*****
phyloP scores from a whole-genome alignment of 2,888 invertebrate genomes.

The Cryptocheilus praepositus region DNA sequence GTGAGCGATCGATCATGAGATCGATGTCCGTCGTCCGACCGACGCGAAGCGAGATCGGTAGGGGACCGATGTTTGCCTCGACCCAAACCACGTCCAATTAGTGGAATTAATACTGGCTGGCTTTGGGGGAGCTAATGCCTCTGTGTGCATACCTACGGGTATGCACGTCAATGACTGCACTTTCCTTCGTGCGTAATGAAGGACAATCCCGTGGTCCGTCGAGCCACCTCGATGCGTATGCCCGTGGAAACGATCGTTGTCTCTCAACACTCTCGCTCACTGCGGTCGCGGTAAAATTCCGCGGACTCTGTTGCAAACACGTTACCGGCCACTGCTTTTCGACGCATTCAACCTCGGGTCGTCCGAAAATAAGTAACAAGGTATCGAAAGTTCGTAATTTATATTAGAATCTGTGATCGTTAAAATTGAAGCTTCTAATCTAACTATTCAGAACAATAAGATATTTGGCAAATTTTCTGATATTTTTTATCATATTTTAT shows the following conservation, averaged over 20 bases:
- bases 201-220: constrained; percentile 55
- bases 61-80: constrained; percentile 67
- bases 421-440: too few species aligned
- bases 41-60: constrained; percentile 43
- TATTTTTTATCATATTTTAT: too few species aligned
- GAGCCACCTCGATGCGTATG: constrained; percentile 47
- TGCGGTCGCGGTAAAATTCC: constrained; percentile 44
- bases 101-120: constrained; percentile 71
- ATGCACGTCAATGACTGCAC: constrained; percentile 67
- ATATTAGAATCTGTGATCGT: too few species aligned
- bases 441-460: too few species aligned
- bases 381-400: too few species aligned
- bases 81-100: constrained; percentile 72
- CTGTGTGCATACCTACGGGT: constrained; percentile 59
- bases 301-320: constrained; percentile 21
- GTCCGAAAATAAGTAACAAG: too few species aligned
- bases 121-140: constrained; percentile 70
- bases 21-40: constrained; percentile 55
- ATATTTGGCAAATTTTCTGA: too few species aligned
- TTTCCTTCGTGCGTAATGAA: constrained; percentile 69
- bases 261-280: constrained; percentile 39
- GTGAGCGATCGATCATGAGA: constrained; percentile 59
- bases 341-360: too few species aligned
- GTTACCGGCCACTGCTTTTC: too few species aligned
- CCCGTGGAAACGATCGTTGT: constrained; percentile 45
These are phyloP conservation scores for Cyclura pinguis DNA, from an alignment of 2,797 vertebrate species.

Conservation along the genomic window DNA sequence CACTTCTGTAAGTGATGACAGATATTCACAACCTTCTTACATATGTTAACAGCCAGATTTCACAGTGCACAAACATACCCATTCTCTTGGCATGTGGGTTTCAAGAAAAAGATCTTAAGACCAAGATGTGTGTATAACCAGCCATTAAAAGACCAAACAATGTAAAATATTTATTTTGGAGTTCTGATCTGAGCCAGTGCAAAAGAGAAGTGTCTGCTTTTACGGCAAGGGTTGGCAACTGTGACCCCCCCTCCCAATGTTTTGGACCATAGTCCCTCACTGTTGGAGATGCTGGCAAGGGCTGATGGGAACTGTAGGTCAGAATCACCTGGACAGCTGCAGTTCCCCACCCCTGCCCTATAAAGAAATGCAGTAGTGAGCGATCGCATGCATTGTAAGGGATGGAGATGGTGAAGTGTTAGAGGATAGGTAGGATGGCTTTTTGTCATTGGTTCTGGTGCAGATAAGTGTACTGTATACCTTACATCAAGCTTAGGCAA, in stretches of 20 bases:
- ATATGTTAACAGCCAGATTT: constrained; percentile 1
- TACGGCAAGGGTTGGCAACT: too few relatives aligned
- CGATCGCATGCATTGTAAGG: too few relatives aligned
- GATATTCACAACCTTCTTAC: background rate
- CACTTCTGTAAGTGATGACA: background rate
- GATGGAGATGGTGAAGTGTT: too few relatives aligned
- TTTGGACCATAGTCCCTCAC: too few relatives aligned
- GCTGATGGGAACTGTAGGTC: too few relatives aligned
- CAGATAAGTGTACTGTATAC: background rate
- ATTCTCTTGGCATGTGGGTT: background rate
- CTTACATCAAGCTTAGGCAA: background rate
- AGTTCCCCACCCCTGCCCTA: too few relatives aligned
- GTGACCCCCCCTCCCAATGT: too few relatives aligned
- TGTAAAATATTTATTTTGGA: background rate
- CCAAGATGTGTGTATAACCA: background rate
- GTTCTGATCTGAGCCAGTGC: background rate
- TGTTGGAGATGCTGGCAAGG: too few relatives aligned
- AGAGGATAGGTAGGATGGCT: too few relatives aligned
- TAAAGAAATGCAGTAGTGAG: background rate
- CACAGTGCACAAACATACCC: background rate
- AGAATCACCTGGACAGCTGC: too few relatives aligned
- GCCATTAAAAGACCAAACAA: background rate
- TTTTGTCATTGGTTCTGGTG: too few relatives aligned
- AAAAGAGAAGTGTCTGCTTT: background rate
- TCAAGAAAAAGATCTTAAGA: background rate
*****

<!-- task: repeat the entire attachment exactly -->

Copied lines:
phyloP scores from a whole-genome alignment of 2,888 invertebrate genomes.

The Cryptocheilus praepositus region DNA sequence GTGAGCGATCGATCATGAGATCGATGTCCGTCGTCCGACCGACGCGAAGCGAGATCGGTAGGGGACCGATGTTTGCCTCGACCCAAACCACGTCCAATTAGTGGAATTAATACTGGCTGGCTTTGGGGGAGCTAATGCCTCTGTGTGCATACCTACGGGTATGCACGTCAATGACTGCACTTTCCTTCGTGCGTAATGAAGGACAATCCCGTGGTCCGTCGAGCCACCTCGATGCGTATGCCCGTGGAAACGATCGTTGTCTCTCAACACTCTCGCTCACTGCGGTCGCGGTAAAATTCCGCGGACTCTGTTGCAAACACGTTACCGGCCACTGCTTTTCGACGCATTCAACCTCGGGTCGTCCGAAAATAAGTAACAAGGTATCGAAAGTTCGTAATTTATATTAGAATCTGTGATCGTTAAAATTGAAGCTTCTAATCTAACTATTCAGAACAATAAGATATTTGGCAAATTTTCTGATATTTTTTATCATATTTTAT shows the following conservation, averaged over 20 bases:
- bases 201-220: constrained; percentile 55
- bases 61-80: constrained; percentile 67
- bases 421-440: too few species aligned
- bases 41-60: constrained; percentile 43
- TATTTTTTATCATATTTTAT: too few species aligned
- GAGCCACCTCGATGCGTATG: constrained; percentile 47
- TGCGGTCGCGGTAAAATTCC: constrained; percentile 44
- bases 101-120: constrained; percentile 71
- ATGCACGTCAATGACTGCAC: constrained; percentile 67
- ATATTAGAATCTGTGATCGT: too few species aligned
- bases 441-460: too few species aligned
- bases 381-400: too few species aligned
- bases 81-100: constrained; percentile 72
- CTGTGTGCATACCTACGGGT: constrained; percentile 59
- bases 301-320: constrained; percentile 21
- GTCCGAAAATAAGTAACAAG: too few species aligned
- bases 121-140: constrained; percentile 70
- bases 21-40: constrained; percentile 55
- ATATTTGGCAAATTTTCTGA: too few species aligned
- TTTCCTTCGTGCGTAATGAA: constrained; percentile 69
- bases 261-280: constrained; percentile 39
- GTGAGCGATCGATCATGAGA: constrained; percentile 59
- bases 341-360: too few species aligned
- GTTACCGGCCACTGCTTTTC: too few species aligned
- CCCGTGGAAACGATCGTTGT: constrained; percentile 45
These are phyloP conservation scores for Cyclura pinguis DNA, from an alignment of 2,797 vertebrate species.

Conservation along the genomic window DNA sequence CACTTCTGTAAGTGATGACAGATATTCACAACCTTCTTACATATGTTAACAGCCAGATTTCACAGTGCACAAACATACCCATTCTCTTGGCATGTGGGTTTCAAGAAAAAGATCTTAAGACCAAGATGTGTGTATAACCAGCCATTAAAAGACCAAACAATGTAAAATATTTATTTTGGAGTTCTGATCTGAGCCAGTGCAAAAGAGAAGTGTCTGCTTTTACGGCAAGGGTTGGCAACTGTGACCCCCCCTCCCAATGTTTTGGACCATAGTCCCTCACTGTTGGAGATGCTGGCAAGGGCTGATGGGAACTGTAGGTCAGAATCACCTGGACAGCTGCAGTTCCCCACCCCTGCCCTATAAAGAAATGCAGTAGTGAGCGATCGCATGCATTGTAAGGGATGGAGATGGTGAAGTGTTAGAGGATAGGTAGGATGGCTTTTTGTCATTGGTTCTGGTGCAGATAAGTGTACTGTATACCTTACATCAAGCTTAGGCAA, in stretches of 20 bases:
- ATATGTTAACAGCCAGATTT: constrained; percentile 1
- TACGGCAAGGGTTGGCAACT: too few relatives aligned
- CGATCGCATGCATTGTAAGG: too few relatives aligned
- GATATTCACAACCTTCTTAC: background rate
- CACTTCTGTAAGTGATGACA: background rate
- GATGGAGATGGTGAAGTGTT: too few relatives aligned
- TTTGGACCATAGTCCCTCAC: too few relatives aligned
- GCTGATGGGAACTGTAGGTC: too few relatives aligned
- CAGATAAGTGTACTGTATAC: background rate
- ATTCTCTTGGCATGTGGGTT: background rate
- CTTACATCAAGCTTAGGCAA: background rate
- AGTTCCCCACCCCTGCCCTA: too few relatives aligned
- GTGACCCCCCCTCCCAATGT: too few relatives aligned
- TGTAAAATATTTATTTTGGA: background rate
- CCAAGATGTGTGTATAACCA: background rate
- GTTCTGATCTGAGCCAGTGC: background rate
- TGTTGGAGATGCTGGCAAGG: too few relatives aligned
- AGAGGATAGGTAGGATGGCT: too few relatives aligned
- TAAAGAAATGCAGTAGTGAG: background rate
- CACAGTGCACAAACATACCC: background rate
- AGAATCACCTGGACAGCTGC: too few relatives aligned
- GCCATTAAAAGACCAAACAA: background rate
- TTTTGTCATTGGTTCTGGTG: too few relatives aligned
- AAAAGAGAAGTGTCTGCTTT: background rate
- TCAAGAAAAAGATCTTAAGA: background rate